1975. Very Good. Item #6174
Text on poster: Polskie Stowarzyszenie Jazzowe Oddzial w Krakowie + trumpet logo // 20 Krakowski Festiwal Jazzowy // 27-28.X.1975 // Parady Orkiestr 1899 // + 18 caricatural icons (à la R. Crumb) of American jazz influences, each labeled with year dates, artist names, and American jazz culture terminology. Note that the caricatures, although created in admiration, use imagistic stereotypes now considered culturally unacceptable and offensive in the United States. Date: 1975 (for festival), 1972 (for artists’ work). Height x width: 98cm x 67cm. Printing information: lower left corner: Drukarnia Narodowa, zam. 514/75. 2000. Z-30-6642. Condition: ~6 small (0.5cm-1cm) closed vertical tears at bottom edge and some minor crumpling, now flattened.
Lutczyn was known chiefly for his satirical drawings, caricatures, and illustrations for children and adults, which appeared widely in periodicals and on the television program “Boutique.” Recipient of many awards for his graphic work, he initially studied at the Akademia Górniczo-Hutnicza/AGH University of Science and Technology in Kraków.
Jerzy Marek Trzeciak worked most notably as a scenic designer for film and television in the 1980s and 1990s.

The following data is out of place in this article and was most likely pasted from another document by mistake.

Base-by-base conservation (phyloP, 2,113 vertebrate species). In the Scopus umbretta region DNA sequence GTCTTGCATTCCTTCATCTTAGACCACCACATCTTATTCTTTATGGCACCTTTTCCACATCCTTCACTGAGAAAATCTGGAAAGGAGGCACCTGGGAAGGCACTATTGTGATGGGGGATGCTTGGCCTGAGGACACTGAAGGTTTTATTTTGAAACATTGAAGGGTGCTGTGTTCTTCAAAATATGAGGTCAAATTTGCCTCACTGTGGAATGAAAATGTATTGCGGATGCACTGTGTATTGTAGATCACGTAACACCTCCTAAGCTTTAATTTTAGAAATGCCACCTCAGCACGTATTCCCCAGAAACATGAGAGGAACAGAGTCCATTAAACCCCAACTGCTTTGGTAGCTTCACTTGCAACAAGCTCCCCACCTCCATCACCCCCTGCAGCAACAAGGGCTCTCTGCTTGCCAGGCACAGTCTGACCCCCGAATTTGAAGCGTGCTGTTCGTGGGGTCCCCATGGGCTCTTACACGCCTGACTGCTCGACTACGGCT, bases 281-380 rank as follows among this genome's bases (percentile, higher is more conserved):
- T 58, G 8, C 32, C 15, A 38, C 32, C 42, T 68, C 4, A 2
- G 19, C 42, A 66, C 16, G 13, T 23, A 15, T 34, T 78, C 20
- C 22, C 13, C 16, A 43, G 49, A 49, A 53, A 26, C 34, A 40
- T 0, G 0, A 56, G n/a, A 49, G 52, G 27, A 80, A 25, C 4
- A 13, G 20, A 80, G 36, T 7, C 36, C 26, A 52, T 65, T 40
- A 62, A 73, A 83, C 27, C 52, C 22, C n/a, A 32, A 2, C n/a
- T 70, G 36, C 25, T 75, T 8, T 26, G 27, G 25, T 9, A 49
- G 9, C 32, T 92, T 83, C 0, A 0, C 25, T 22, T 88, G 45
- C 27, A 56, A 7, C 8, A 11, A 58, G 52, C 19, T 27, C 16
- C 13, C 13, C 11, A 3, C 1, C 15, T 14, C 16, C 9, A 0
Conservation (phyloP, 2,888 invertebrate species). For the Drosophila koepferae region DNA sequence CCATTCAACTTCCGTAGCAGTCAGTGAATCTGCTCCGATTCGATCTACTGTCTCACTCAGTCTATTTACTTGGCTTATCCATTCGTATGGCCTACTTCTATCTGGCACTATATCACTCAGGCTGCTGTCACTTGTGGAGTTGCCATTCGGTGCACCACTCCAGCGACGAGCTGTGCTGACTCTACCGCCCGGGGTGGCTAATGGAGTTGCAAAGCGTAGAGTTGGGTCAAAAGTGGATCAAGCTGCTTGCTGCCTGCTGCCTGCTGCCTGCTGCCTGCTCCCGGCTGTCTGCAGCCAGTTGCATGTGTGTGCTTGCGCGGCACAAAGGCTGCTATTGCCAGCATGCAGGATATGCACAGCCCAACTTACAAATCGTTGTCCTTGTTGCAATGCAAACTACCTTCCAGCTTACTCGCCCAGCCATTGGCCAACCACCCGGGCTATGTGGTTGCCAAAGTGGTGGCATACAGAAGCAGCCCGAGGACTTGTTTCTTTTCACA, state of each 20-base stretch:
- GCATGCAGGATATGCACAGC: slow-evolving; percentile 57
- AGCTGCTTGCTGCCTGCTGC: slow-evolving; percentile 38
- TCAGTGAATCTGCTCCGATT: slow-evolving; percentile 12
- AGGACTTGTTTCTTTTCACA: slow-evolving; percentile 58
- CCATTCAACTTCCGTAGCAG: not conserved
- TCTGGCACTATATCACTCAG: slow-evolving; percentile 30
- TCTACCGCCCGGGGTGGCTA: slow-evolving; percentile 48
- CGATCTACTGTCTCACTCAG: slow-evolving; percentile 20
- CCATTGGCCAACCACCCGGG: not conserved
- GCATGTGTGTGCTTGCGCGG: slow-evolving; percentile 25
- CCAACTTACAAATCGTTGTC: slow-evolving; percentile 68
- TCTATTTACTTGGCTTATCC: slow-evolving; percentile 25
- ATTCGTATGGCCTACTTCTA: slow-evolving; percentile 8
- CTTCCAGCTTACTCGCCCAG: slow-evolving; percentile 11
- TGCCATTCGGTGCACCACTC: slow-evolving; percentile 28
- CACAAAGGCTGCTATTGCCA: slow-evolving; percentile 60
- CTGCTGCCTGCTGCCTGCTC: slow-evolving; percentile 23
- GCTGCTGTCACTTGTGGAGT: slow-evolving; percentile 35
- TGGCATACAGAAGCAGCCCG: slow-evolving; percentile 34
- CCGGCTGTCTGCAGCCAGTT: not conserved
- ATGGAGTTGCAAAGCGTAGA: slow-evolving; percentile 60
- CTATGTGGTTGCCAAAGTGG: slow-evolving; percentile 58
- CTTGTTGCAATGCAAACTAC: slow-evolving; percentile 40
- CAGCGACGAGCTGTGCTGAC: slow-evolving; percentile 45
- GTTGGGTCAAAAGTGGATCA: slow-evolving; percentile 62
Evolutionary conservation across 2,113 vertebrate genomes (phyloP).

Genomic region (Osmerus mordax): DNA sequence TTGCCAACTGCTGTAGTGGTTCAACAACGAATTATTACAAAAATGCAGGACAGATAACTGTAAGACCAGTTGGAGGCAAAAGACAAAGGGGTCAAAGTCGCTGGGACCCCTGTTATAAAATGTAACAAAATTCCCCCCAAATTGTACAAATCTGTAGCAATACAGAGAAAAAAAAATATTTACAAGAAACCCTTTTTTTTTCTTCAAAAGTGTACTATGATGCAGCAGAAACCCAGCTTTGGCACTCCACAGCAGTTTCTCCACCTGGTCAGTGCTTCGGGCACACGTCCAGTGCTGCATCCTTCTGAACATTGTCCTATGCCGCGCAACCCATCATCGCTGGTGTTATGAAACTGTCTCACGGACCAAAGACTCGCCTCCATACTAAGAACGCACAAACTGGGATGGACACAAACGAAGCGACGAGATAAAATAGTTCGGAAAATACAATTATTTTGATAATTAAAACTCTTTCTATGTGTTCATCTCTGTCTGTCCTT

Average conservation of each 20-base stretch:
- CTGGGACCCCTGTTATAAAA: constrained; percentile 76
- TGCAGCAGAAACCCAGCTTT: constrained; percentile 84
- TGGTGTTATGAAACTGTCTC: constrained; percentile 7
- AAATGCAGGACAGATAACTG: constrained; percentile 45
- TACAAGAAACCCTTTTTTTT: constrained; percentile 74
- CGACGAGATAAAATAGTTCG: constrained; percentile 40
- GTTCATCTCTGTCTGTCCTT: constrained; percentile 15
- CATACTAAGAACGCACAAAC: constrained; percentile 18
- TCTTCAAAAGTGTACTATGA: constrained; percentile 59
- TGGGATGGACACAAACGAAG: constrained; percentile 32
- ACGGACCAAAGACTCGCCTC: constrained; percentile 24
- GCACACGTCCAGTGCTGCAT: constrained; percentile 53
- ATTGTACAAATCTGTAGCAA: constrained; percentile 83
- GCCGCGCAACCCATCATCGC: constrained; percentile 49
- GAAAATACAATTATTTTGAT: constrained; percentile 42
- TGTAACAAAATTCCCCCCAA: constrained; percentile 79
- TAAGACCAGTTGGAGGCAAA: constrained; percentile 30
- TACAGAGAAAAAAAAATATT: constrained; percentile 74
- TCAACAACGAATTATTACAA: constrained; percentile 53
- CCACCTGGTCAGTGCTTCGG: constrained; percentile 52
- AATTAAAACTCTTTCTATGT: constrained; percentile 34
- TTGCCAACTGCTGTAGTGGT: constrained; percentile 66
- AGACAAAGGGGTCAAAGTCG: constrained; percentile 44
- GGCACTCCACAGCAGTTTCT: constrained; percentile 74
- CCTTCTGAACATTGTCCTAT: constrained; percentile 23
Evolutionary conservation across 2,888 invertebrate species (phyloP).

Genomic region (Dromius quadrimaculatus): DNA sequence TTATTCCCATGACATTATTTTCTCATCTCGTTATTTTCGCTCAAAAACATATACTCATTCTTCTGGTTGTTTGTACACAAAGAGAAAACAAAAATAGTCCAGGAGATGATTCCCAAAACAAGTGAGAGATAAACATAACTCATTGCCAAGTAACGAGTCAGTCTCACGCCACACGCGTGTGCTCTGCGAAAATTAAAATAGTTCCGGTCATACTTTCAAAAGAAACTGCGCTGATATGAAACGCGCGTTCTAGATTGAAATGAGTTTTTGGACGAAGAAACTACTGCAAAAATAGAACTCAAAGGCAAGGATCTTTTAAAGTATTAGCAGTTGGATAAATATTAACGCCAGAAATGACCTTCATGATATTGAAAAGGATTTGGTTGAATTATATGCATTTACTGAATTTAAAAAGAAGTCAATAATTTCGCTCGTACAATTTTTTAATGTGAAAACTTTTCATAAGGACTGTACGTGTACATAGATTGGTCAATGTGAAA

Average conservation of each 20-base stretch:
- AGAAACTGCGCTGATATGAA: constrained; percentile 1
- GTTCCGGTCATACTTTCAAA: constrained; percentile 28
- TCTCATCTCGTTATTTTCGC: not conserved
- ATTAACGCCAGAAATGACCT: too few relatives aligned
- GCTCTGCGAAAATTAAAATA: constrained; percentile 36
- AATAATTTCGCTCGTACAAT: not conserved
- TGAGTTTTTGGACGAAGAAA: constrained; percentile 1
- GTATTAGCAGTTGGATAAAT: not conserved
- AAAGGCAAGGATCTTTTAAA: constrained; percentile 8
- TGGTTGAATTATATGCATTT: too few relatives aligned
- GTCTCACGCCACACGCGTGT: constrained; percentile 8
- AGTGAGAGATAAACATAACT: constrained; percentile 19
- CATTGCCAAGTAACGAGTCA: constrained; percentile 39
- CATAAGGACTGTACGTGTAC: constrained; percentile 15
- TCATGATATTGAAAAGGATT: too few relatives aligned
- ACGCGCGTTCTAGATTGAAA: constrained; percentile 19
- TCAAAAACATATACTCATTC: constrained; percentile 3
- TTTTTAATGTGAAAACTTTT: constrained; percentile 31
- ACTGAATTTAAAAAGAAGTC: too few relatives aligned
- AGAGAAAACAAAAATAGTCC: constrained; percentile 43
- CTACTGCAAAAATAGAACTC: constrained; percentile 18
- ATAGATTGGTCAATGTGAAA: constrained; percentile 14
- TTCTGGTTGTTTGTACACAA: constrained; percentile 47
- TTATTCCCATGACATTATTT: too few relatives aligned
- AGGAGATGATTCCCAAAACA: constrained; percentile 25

What is now seen as the height of Poland’s poster creativity was a paradoxical by-product of the height of Communist Party control over public messaging related to the arts and cultural endeavors from the mid-1940s to almost the end of the century. What had been, before the war, and dating back as early as the mid-19th century, florid and often text-heavy formats, where fonts and textual layout bore a predominant or equal burden with imagery in conveying information, yielded in the five decades after World War II to the primacy of the image on its own. Visuals became mischievous, allegorical, satiric, and parabolic, and so fantastically creative that they could make innumerable apolitical or counterpolitical appeals while eluding the specific controls of verbal censorship.